The holidays can be the most exciting time of the year; a time for celebration, togetherness, and fresh starts. But, amidst the chaos of visiting family, attending parties, and planning for travel, it’s easy to sacrifice a healthy lifestyle for the fun of the festivities. Here are a few tips we’ve come up with to help you have a healthy holiday this season.
The holiday buffets and celebratory drinks give even the most disciplined healthy eaters a run for their money. Under bulky sweaters and between holiday galas, it’s not uncommon to gain 5-10 pounds during the holiday season.
Here are some ways you can maintain your healthy eating habits:
- Don’t deprive yourself. Indulge in moderation. Stick to the serving size, and indulge only in the holiday treats you love the most.
- Bring a healthy option to holiday buffets and parties.
- Cook healthy meals at home. Opt for healthy meals at home so that you can eat more freely at parties. Take advantage of seasonal fruit and veggies like squash, apples, and beets.
- Limit liquid calories. Alcoholic beverages, holiday drinks, and coffee drinks can have a lot of hidden calories. Make sure you pay attention to the beverages you’re choosing.
- Keep healthy snacks in your car. Keep a healthy snack on hand just in case. Popcorn, dried seaweed, whole fruit, nuts, and healthy energy bars are good non-refrigerated options.
A big glass of water doesn’t sound nearly as appealing in the middle of winter as it does on a sunny summer day, but it’s just as important. Water helps your body stay healthy in a number of ways.
- Regulates body temperature In the winter, your body has to work extra hard to maintain a healthy body temperature, and hydration plays a key role.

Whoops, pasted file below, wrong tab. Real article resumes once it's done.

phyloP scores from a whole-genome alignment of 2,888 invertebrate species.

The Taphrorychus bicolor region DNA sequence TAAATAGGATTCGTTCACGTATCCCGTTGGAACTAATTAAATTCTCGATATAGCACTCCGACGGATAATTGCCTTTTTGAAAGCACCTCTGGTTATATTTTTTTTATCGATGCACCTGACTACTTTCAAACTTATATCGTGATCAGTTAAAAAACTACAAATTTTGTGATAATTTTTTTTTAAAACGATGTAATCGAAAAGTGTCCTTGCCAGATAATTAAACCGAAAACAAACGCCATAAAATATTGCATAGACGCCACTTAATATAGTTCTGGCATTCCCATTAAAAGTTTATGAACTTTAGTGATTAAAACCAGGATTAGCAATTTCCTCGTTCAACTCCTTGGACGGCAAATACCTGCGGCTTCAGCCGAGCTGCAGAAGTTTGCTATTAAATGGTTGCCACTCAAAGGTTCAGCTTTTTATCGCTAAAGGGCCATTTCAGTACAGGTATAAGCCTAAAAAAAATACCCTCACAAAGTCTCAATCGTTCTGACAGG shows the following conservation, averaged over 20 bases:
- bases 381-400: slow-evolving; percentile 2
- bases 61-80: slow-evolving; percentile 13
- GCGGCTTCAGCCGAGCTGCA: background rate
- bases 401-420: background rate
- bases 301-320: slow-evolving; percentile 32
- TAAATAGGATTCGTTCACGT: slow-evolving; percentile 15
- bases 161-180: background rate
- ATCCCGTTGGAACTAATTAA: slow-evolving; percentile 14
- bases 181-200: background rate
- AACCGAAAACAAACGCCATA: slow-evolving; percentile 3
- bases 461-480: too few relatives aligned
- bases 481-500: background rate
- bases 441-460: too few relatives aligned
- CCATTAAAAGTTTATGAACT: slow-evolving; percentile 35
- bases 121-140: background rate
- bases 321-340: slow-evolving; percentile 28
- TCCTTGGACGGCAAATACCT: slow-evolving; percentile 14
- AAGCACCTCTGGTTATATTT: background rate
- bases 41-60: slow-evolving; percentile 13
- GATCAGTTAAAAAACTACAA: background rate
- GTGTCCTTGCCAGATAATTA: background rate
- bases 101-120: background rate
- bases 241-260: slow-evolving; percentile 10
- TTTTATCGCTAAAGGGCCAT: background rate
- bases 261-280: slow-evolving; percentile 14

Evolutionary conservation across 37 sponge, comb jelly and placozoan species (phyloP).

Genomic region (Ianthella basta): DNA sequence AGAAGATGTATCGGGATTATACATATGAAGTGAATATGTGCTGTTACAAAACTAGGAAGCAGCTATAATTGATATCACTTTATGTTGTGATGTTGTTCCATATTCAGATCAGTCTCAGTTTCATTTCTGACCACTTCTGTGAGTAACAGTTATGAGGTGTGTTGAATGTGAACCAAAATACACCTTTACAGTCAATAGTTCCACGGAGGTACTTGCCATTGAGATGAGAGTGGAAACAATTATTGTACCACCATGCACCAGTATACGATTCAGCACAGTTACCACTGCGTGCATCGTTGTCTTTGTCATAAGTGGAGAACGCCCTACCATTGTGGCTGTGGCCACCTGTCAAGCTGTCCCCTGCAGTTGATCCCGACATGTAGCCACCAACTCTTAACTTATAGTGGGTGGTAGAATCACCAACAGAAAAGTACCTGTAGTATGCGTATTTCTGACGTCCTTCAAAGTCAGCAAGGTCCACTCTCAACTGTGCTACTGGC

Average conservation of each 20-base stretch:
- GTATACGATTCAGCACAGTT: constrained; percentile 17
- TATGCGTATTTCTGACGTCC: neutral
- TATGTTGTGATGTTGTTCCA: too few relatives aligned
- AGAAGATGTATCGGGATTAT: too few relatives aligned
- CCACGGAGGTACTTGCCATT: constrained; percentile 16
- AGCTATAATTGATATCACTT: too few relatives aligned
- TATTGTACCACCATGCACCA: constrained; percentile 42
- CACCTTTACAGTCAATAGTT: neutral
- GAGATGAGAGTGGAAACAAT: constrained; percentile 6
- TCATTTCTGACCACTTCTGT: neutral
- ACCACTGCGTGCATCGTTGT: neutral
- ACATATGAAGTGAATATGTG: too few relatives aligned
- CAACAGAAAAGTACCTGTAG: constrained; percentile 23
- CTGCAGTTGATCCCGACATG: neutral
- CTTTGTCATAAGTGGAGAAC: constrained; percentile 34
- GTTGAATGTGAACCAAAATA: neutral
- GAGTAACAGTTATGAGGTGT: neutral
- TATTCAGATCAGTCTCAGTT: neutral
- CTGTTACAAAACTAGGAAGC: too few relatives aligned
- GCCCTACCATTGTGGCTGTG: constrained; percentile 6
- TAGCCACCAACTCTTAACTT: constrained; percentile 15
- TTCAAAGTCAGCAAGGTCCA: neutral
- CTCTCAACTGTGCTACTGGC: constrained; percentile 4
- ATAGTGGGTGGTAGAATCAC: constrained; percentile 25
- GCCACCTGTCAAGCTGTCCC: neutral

- Boosts your immune system. Water helps prevent you from getting sick during the cold and flu season.
- Curbs your appetite. Drinking water helps you feel full.
- Keeps your skin and lips hydrated.
Tips for staying hydrated:
- Keep a bottle of water in your car, on your desk, in your bag, etc.
- Warm up periodically throughout the day with a hot cup of tea.
- Match each alcoholic and caffeinated beverage with a glass of water and limit your intake of all non-water beverages.
- Eat foods with a high water content (Lettuce, celery, apples).
If you’re finding yourself reapplying lip balm, or lotion, or battling dry eyes this holiday season, increase your water intake. The best way to hydrate is from the inside, out.
Staying active is important to your overall health year-round. Take the opportunity to fight cabin fever and stay active by:
- Joining a gym or an indoor exercise class.
- Opting for season-appropriate hobbies that will keep you active, such as sledding, ice-skating, snowball fights, and snow sports.
- Planning an active holiday party. Instead of having people over for drinks and food this winter, pair it with an activity, like a snowman building competition.
There are plenty of fun activities available in the wintertime, and a number of health benefits to staying active, including:
- Relieving stress: When you exercise, you release dopamine, which is your “happy hormone”. Exercising in the winter can help you reduce your risk of seasonal depression and elevate your mood.